Kakahu (Chiefs Cloak)
This Kakahu is 900mm high x 500mm wide at its base. It consists of 98 individual pieces laced together. Weight 9 kilos
Wright is a self, taught Artist whose ceramic work exhibits a strong narrative element and a New Zealand sensibility. Wright has participated in Solo shows and exhibits across New Zealand in addition to showing his work Internationally –
A proud New Zealander born in Balclutha brought up in a small country town of Waimana in the Bay of Plenty my work is an expression of the landscape and environment in which I live. I enjoy the excitement of opposites, the contradiction of harmony the positive/the negative, the shiny/the matt, the smooth/the textured, the large/ the small, the controversial.
I specialise in series, in commissions and one off individual handcrafted pieces.
My work has been exhibited internationally in England, Yugoslavia, Austria, Germany, Poland, Czechoslovakia, Australia, and Canada as well as in New Zealand's Fletcher Challenge International Exhibition.
KAKAHU (Chiefs Cloak)
Fewer than 20 Kakahu have been made including one bought by the Governor General for Government House in Wellington. Trevor Wright explains the process;
I am inspired by the environment and influences around me. I first started making cloaks in 2003 using a soft sheet of clay texturing and patterning the surface and folding to become an upright statuette.
About the same time, we moved to a new house in Palmerston North and I had to dismantle my 64 cubic foot brick town gas fired kiln. For some time, I used my small 1 cubic foot electric test kiln and Gas kiln made from a tin rubbish bin lined with ceramic fibre.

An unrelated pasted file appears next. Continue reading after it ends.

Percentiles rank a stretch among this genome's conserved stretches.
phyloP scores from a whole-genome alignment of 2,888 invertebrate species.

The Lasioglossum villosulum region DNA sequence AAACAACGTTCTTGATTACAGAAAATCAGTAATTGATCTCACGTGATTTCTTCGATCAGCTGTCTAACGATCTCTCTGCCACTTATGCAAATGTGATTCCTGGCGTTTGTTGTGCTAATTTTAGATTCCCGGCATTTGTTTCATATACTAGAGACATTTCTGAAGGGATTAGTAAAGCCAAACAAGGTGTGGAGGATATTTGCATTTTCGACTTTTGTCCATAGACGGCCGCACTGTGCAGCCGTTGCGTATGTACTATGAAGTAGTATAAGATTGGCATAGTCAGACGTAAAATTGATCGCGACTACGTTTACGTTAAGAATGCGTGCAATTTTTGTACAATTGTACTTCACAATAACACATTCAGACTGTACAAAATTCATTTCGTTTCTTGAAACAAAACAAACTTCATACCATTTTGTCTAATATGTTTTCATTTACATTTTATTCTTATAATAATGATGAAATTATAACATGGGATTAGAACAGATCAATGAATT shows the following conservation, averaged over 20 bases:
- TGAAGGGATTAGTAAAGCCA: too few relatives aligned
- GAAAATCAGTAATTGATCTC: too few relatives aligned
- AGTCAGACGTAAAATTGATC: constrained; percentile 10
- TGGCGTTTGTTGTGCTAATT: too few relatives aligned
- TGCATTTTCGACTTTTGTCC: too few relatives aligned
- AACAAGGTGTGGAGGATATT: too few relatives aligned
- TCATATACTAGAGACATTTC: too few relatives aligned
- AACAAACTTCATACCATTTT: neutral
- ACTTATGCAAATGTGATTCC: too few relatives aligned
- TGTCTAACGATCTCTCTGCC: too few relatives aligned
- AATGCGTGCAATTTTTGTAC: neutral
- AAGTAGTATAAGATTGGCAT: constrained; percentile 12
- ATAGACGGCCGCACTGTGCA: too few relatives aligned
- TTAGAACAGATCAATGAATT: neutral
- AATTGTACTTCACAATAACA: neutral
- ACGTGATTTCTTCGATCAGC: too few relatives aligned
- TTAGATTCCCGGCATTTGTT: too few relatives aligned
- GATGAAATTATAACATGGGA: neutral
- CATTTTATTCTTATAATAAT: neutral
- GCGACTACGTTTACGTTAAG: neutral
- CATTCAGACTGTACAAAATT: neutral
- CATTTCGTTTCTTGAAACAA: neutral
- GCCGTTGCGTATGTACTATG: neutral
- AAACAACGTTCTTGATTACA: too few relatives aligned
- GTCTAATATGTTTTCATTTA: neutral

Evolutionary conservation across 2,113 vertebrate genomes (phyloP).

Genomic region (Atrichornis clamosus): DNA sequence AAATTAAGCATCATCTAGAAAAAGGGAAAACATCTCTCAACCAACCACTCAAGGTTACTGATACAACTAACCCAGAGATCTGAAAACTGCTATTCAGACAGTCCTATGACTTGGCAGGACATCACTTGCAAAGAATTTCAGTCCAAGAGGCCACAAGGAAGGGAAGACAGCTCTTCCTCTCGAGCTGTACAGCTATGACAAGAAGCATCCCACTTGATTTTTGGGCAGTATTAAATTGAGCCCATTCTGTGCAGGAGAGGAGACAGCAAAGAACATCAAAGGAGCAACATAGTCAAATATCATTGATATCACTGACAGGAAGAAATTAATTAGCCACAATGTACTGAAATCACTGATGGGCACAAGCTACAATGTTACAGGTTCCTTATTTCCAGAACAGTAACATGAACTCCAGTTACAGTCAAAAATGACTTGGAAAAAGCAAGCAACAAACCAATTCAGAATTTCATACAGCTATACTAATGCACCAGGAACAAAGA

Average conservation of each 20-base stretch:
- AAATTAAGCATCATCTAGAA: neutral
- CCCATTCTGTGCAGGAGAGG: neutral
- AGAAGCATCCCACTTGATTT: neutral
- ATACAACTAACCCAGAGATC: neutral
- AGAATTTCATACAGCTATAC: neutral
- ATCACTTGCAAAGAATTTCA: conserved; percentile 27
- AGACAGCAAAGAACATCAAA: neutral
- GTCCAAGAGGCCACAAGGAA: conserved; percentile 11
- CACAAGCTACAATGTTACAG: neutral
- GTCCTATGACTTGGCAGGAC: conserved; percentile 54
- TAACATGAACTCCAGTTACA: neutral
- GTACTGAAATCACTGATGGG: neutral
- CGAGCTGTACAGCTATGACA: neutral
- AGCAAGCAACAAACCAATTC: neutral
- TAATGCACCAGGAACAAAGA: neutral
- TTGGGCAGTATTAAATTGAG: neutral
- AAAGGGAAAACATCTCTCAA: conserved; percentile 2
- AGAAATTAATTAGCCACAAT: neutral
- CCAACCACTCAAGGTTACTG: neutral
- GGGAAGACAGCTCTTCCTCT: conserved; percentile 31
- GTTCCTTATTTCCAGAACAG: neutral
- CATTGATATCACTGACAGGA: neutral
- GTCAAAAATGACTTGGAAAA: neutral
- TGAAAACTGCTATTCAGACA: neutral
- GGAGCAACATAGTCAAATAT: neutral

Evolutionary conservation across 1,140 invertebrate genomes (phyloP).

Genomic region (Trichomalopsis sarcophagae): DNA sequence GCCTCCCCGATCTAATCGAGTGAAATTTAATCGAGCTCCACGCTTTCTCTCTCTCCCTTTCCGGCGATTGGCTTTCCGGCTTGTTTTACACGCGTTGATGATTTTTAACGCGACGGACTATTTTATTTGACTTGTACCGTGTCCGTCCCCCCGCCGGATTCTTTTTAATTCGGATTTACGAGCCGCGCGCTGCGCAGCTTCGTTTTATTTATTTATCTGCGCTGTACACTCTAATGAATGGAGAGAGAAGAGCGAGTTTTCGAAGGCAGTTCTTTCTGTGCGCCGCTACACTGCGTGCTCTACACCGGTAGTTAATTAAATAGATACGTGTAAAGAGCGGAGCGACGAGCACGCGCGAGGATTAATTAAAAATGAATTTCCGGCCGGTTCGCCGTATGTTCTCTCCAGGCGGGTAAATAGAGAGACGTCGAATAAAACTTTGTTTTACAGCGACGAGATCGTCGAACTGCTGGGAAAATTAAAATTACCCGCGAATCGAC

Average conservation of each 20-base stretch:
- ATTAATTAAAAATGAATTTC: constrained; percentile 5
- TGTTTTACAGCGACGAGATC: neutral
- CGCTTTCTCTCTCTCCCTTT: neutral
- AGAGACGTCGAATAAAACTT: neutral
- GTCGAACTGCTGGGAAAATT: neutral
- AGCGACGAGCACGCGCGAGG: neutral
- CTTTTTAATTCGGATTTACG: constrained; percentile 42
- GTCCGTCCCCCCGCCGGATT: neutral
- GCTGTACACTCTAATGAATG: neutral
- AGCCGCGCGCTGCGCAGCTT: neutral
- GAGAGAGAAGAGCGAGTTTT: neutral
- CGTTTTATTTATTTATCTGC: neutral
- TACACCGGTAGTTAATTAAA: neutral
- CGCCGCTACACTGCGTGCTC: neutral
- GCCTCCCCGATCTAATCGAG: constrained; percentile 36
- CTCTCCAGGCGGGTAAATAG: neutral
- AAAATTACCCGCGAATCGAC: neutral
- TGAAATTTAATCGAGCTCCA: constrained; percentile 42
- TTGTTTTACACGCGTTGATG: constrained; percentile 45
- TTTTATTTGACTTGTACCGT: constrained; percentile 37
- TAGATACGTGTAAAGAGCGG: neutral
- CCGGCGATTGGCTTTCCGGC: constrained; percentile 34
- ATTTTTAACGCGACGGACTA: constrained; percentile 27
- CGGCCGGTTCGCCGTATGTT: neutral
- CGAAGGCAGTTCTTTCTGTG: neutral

Having the desire to again make larger works the Kakahu series was inspired.
Working within the limitations of a 1 cubic ft kiln, scale was increased by lacing together several small individually crafted pieces. A simple shape was used to suggest the outline of a cloak enhancing the complexity, patterns, clay textures and glazes.
Each Kakahu is individually unique it has its own pattern and design. It is made from a large hand rolled single sheet of clay which is cut into individual tiles. Each tile is handled at least 14 times during the making process. They have individually hand shaped corners rounded edges smoothed holes drilled and cleared individual grooves cut in the back to prevent warping and lessen weight. Each tile has its place and are individually numbered to aid reassembly.
The Kakahu is air dried for a few weeks then bisc fired (as in the colour of biscuit) to 960º C in oxidation in an electric kiln.
The individual pieces are glazed (except where black is needed to allow the carbon to burn into the clay) They are then rapidly fired to over 1000º C in 10 minutes in a gas fired rubbish bin kiln in small batches not only to achieve individuality and uniqueness but also an overall uniformity in colour.
The pieces are removed red hot from the kiln with tongs dumped into a tin with natural saw dust covered and left to cool.
The combustible material burns the oxygen from the air the clay and glaze to give the lustres and special craze glaze effects.
The firing process is controllable but unpredictable. Losses can be high.
The pieces are removed carefully cleaned assembled by lacing together with Copper wire soldered and fixed to a steel hanging frame.